Yes, Alexander Hamilton Owned Slaves, According to New Research
He's an abolitionist in the musical "Hamilton." Reality is more complicated.
During “My Shot,” the third song in Lin-Manual Miranda’s hit musical Hamilton, the title character describes himself and his companions as “a bunch of revolutionary manumission abolitionists.” In the song “Stay Alive,” John Laurens talks about writing “essays against slavery” with the Founding Father. It’s all part of the prevailing narrative that Alexander Hamilton was one of the good ones — a white man who helped found the United States who was also against the enslavement of Black people.
Not so fast, says Jessie Serfilippi. A historical interpreter at the Schuyler Mansion State Historic Site in New York, Serfilippi recently published a new research paper that offers a detailed look into the primary sources connected to Hamilton’s history with slavery. According to the sources, she writes, “it is vital that the myth of Hamilton as the ‘Abolitionist Founding Father’ end.” She argues that Hamilton did enslave Black people and that slavery “was essential to his identity, both personally and professionally.”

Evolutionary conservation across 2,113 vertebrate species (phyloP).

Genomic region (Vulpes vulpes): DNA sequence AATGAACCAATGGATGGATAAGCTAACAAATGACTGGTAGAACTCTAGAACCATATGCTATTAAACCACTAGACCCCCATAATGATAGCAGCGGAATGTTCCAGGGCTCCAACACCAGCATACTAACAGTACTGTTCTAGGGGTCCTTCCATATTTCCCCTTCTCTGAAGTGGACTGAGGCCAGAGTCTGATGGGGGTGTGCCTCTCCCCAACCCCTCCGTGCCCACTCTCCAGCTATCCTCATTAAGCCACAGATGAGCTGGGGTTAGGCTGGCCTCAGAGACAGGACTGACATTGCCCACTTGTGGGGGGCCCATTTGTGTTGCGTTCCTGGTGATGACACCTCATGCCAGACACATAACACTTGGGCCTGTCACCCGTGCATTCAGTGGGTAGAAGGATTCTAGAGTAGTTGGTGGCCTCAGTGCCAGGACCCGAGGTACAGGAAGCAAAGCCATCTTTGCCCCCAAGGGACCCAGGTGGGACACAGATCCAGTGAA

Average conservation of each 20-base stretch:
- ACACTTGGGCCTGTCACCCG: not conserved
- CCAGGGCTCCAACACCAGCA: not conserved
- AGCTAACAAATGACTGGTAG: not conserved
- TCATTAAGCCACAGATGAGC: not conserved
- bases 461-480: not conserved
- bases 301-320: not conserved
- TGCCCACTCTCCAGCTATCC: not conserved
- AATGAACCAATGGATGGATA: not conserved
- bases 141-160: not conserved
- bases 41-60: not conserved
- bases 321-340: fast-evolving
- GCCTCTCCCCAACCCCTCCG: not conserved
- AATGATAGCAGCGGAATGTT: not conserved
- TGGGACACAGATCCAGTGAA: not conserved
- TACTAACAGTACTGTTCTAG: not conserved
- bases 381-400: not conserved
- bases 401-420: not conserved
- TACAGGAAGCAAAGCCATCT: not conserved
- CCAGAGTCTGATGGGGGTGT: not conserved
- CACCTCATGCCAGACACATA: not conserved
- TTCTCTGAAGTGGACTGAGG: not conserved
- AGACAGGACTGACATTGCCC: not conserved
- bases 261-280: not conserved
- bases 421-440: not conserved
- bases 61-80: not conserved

The paper is titled “‘As Odious and Immoral a Thing’: Alexander Hamilton’s Hidden History as an Enslaver,” and is available through the New York State Office of Parks, Recreation, and Historic Preservation. As The New York Times discusses, the reconsideration of Hamilton has both its supporters and detractors.
In the supporters camp is Joanne Freeman, a professor of history at Yale, who told the Times, “It’s fitting that we are reckoning with Hamilton’s status as an enslaver at a time that is driving home how vital it is for white Americans to reckon — seriously reckon — with the structural legacies of slavery in America.” However, she says further research is necessary to draw definitive conclusions.
In the detractors camp is Ron Chernow, whose best-selling biography on Hamilton served as the basis for the musical. While he applauds the “terrific research job” from Serfilippi, he argues that “she omits all information that would contradict her conclusions.”
The title quote from the paper is taken from a piece of writing from Hamilton in 1795 in which he said forcing formerly enslaved people to go back “under the yoke of their masters … is as odious and immoral a thing as can be conceived.” It’s writings like these that have led people to give the Founding Father the benefit of the doubt. But Serfilippi dug up Hamilton’s own cash books which show his financial transactions dealing with enslaved people, and those records in Hamilton’s own hand are impossible to ignore.
Of course, Miranda’s musical relies heavily on artistic license. This new research doesn’t detract from the musical — rather, it becomes essential reading alongside it.
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